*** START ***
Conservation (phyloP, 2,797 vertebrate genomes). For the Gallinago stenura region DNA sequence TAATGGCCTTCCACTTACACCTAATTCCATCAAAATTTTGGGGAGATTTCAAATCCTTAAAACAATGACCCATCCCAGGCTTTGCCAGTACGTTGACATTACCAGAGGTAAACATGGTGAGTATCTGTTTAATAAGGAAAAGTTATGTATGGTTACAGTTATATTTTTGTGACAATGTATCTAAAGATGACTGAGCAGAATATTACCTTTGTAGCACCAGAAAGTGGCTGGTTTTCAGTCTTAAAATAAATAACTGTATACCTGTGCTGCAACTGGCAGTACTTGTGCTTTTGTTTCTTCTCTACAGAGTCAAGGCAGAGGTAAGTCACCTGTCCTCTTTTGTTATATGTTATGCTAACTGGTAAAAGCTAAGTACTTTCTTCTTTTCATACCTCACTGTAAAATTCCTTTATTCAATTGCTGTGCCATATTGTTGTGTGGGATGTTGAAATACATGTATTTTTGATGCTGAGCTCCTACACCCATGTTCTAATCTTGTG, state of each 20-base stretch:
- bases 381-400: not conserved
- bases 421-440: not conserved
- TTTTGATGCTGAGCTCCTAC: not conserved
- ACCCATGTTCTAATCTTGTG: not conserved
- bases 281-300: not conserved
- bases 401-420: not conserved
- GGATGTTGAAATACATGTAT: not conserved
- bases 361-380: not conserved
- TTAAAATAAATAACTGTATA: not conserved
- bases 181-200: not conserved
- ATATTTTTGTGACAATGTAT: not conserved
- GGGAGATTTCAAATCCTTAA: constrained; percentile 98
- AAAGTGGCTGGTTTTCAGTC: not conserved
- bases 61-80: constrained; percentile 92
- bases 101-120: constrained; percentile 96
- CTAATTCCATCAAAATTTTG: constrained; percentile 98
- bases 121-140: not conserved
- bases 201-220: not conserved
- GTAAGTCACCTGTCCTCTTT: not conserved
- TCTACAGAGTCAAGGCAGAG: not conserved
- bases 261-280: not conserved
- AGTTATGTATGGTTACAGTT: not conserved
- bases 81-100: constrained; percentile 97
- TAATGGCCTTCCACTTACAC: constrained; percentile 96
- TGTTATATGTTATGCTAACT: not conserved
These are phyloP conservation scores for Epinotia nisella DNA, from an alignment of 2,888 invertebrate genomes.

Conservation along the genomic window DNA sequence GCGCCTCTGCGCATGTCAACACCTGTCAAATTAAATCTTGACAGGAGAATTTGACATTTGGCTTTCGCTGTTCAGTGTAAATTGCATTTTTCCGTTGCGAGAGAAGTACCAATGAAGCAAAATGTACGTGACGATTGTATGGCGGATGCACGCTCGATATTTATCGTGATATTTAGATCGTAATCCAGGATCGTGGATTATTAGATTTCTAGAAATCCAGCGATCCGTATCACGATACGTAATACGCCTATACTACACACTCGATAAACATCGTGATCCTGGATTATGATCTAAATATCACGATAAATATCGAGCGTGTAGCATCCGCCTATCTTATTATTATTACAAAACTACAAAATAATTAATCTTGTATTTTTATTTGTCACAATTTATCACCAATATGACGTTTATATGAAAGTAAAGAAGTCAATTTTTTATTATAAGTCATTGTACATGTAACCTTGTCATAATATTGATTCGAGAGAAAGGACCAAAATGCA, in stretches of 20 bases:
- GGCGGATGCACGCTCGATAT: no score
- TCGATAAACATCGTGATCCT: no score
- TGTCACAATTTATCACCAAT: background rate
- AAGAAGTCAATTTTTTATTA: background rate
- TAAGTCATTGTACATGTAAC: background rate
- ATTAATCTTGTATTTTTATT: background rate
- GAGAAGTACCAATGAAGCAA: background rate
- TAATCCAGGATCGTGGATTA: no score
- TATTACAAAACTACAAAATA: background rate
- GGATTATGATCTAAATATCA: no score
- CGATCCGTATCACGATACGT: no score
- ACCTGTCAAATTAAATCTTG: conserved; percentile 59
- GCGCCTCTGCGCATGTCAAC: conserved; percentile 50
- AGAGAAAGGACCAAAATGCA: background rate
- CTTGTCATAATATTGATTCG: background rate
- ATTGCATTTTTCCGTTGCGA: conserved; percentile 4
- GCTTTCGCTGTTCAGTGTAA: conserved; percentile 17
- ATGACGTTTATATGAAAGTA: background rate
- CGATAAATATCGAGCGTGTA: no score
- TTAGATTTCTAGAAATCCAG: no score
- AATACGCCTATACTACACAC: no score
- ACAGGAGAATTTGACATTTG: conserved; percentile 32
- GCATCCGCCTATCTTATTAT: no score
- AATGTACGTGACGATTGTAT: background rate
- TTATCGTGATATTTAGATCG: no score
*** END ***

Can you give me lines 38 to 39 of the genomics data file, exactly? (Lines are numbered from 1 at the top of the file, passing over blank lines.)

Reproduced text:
- GGATTATGATCTAAATATCA: no score
- CGATCCGTATCACGATACGT: no score